ATLANTA - After three years of work, a committee created to overhaul the way Georgia funds public schools is about to propose a simple tradeoff: flexibility for accountability.
Getting away from the rigidity of the current one-size-fits-all approach, school districts willing to be held more accountable for the performance of their students would be given more flexibility to achieve their goals.
"We're going to try to give the systems some choices," said Dean Alford of Conyers, chairman of the Education Finance Task Force and a former member of the state Board of Education. "If they think they have a better way, great. But there has to be a higher level of accountability."
By and large, the legislators who will be asked to approve the committee's recommendations and the educators who will be asked to implement them embrace the concept behind the proposed changes.
But some are worried that lawmakers will be considering a new education financing model at the same time they take up House Speaker Glenn Richardson's plan to abolish school property taxes.
"We're going to give (schools) more flexibility. Fine," said Rep. Jeanette Jamieson, D-Toccoa, a member of the House Education Committee and the panel's former chairman. "(But) what waits in the wings is to see what effect the speaker's tax bill will have on school systems."
The focal point of the recommendations is what task force members call a new partnership between the state and local school districts.
Instead of a single funding model, the Quality Basic Education formula that's been around since the 1980s, systems would be able to choose between five models.
They would range from the least flexible, the current model, to the charter system model authorized this year by the General Assembly, which would give districts the most flexibility.
"If you like where you are, if you think you're doing the best you can, you can stick with the QBE model," said Alvin Wilbanks, superintendent of Gwinnett County Public Schools and chairman of the task force subcommittee that developed the proposal.
"(But) if you're successful and if your performance earns it, you should be given more flexibility."
Alford said he expects the larger school districts will be the most likely to take advantage of the offer.
"Those systems have many different, unique schools," he said. "They'll need a high degree of flexibility."
Alford said that with 180 school districts of all shapes and sizes scattered across Georgia, abandoning a single method of state financing of public education for a variable approach makes sense.
But Tim Callahan, spokesman for the 72,000-member Professional Association of Georgia Educators, said teachers are worried that the state may not have the money to make the new partnership work.
The current formula has been hit with austerity cuts every year since Gov. Sonny Perdue took office, while the percentage of the state budget dedicated to public schools has been steadily declining.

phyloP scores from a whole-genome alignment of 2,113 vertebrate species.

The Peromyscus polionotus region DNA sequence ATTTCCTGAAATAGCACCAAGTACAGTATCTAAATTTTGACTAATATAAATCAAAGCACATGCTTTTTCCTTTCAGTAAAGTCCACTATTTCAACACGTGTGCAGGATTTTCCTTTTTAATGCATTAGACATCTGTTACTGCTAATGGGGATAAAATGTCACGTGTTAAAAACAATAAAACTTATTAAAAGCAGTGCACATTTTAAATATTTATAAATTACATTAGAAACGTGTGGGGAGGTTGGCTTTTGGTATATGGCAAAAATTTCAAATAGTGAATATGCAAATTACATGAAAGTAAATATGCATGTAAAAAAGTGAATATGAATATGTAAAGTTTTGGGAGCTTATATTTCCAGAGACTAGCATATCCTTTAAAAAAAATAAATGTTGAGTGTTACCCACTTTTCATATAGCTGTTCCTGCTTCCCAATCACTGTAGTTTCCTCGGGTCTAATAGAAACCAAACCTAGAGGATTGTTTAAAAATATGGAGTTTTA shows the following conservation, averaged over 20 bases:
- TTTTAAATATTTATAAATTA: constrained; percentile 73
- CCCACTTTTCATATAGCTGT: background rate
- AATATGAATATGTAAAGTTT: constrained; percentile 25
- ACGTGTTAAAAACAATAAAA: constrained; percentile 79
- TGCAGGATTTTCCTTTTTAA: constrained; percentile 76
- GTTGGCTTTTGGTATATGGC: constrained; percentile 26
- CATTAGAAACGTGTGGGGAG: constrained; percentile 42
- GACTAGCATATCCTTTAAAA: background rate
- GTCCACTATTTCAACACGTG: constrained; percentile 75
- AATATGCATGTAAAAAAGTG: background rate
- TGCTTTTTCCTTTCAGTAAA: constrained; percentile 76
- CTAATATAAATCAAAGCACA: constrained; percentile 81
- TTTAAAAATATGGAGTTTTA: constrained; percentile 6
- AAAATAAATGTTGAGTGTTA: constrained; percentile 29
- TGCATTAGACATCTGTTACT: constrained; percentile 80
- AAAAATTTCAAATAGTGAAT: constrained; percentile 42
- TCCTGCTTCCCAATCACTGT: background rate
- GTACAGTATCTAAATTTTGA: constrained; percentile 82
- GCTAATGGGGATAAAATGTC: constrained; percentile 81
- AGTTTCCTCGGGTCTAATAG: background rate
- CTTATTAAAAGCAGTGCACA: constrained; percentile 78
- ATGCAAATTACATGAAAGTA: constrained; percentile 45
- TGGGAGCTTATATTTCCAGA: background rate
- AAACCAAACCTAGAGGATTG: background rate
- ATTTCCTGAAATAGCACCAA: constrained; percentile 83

On top of that, Callahan said, teachers are afraid that the speaker's tax plan would take more money away from the schools.
"Everything is under a cloud right now," he said. "With education getting a large part of the state budget, there's a lot of concern that the work the task force is doing will collide with those who are looking to reduce state government. That could be a bad collision."
Another looming uncertainty is a lawsuit filed by a group of mostly rural school districts charging the state with failing to put enough money into public education.
Joe Martin, executive director of the Consortium for Adequate School Funding in Georgia, said it's evident that what the task force is recommending would cost more than the current QBE model. Yet, the committee has not identified where that additional money would come from, he said.
Martin said the combination of Richardson's tax plan and the lack of funding tied to the task force's work shows why the lawsuit was necessary.
"We just can't expect any help from the state, at least not voluntarily," he said.
But Alford said it would be counterproductive to withhold the task force's recommendations from the legislature while waiting for a financial commitment.
"The reason we took up the issue of changing the partnership was that the current partnership is a very expensive way to do business," he said. "If you have a bad business model, no matter how much money you have, you're not going to get good results."
Added Wilbanks: "If we had more flexibility with the same amount of money, we could do a much better job."
Alford said he's not worried that lawmakers won't find the time to deal with the task force's suggestions because of other business.
This winter's session is expected to be packed with pressing priorities, including water, transportation, indigent defense and various tax and spending reforms.
"Education has to be one of the top two or three issues," Alford said. "It relates directly to our ability to compete in the global marketplace. The legislature recognizes that."
Dave Williams can be reached at dave.williams @rockdalecitizen.com.